But, technically, the best in terms of computational needs is really EIGRP in my view. Unlike OSPF and IS-IS (which solve the shortest-path problem for all links in a given area), EIGRP distributes such computation across all routers inside a given administrative region, such that each router does its own part and passes his work on. Eventually EIGRP routers converge to the correct solution, without needing every router to solve the shortest-path-first problem for all networks in the administrative region (or area as named in IS-IS/OSPF). Such administrative regions are also defined more flexibly by EIGRP by means of route summarisation between routers (practically you can reach an identical effect to areas).

But the major drawback of EIGRP is the fact that it's not an open protocol. This is a huge problem as it will lock you, as a company, from freely replacing your routers by non-Cisco routers. Being locked to a specific vendor is a danger. This is why, even if your routers are 100% Cisco routers, I'd suggest that you avoid EIGRP in order to give yourself room should you one day stumble upon a moment where plugging a non-Cisco router is needed.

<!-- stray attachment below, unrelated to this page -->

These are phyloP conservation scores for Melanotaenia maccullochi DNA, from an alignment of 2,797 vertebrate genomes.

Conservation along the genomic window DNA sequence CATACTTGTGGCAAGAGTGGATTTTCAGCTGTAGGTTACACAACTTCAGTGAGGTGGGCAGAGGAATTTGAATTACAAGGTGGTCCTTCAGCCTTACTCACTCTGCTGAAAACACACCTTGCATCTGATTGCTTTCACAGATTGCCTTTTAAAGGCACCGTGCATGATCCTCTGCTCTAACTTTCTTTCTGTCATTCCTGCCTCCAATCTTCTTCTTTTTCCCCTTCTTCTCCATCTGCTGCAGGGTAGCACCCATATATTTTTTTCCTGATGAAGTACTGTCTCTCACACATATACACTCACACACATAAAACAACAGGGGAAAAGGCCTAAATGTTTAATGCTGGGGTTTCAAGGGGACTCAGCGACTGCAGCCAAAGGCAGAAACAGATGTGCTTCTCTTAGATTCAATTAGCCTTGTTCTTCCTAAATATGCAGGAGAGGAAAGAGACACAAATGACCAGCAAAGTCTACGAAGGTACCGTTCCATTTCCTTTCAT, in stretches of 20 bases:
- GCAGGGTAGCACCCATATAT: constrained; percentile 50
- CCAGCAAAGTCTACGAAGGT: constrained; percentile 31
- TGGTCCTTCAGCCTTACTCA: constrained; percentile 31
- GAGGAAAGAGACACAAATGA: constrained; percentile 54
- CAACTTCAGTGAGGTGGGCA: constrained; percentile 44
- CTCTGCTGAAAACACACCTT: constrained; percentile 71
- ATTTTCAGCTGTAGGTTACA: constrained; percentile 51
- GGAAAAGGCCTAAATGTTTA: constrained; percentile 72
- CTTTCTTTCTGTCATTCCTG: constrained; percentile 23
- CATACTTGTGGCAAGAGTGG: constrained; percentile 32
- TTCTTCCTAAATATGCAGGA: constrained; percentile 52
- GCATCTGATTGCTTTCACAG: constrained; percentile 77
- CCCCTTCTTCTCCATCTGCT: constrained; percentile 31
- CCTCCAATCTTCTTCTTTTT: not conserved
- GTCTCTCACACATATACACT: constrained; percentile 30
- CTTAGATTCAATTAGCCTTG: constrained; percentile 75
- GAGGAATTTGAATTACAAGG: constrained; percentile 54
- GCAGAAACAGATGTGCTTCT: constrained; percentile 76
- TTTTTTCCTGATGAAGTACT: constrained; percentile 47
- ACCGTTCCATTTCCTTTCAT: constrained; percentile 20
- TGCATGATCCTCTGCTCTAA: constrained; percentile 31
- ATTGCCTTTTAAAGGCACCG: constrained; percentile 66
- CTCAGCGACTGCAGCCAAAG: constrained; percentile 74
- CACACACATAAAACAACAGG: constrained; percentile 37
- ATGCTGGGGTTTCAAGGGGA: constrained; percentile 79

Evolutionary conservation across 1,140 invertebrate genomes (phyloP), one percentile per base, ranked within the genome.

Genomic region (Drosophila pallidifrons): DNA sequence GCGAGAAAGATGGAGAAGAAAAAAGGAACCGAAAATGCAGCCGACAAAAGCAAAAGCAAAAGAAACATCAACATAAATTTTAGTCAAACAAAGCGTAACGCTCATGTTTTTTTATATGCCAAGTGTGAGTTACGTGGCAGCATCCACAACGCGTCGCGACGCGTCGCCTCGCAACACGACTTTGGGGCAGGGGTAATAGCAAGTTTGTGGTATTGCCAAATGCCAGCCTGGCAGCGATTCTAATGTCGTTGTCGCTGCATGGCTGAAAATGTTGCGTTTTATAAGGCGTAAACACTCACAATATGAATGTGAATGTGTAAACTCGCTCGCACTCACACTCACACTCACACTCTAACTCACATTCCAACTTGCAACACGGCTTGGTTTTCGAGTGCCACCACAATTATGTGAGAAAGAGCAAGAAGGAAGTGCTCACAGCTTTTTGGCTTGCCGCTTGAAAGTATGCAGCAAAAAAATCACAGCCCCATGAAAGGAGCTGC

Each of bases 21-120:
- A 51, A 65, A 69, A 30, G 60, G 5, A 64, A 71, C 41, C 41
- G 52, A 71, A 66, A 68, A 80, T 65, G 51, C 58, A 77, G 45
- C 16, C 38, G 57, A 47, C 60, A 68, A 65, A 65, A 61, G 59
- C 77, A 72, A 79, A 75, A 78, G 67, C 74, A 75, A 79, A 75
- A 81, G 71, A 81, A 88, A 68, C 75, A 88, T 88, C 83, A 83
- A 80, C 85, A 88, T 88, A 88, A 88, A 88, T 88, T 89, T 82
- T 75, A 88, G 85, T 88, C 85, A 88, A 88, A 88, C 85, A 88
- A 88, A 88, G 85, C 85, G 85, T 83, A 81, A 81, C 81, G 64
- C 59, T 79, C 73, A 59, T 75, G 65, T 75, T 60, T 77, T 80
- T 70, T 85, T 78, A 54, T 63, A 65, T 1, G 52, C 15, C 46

EIGRP is a purely distance vector routing protocol and is an example that RIP's problem is not due to a fundamental flaw in open-distance-ness, but rather due to RIP being too simple to handle large networks.

Extra nuggets

  • RIP can still be the most efficient protocol for stable-enough small-enough networks. If the routing table is small, then RIP's messages can be smaller than the link-state messages of OSPF/IS-IS (some of which use padding which makes their messages possibly larger than RIP's updates if RIP's routing table is small enough).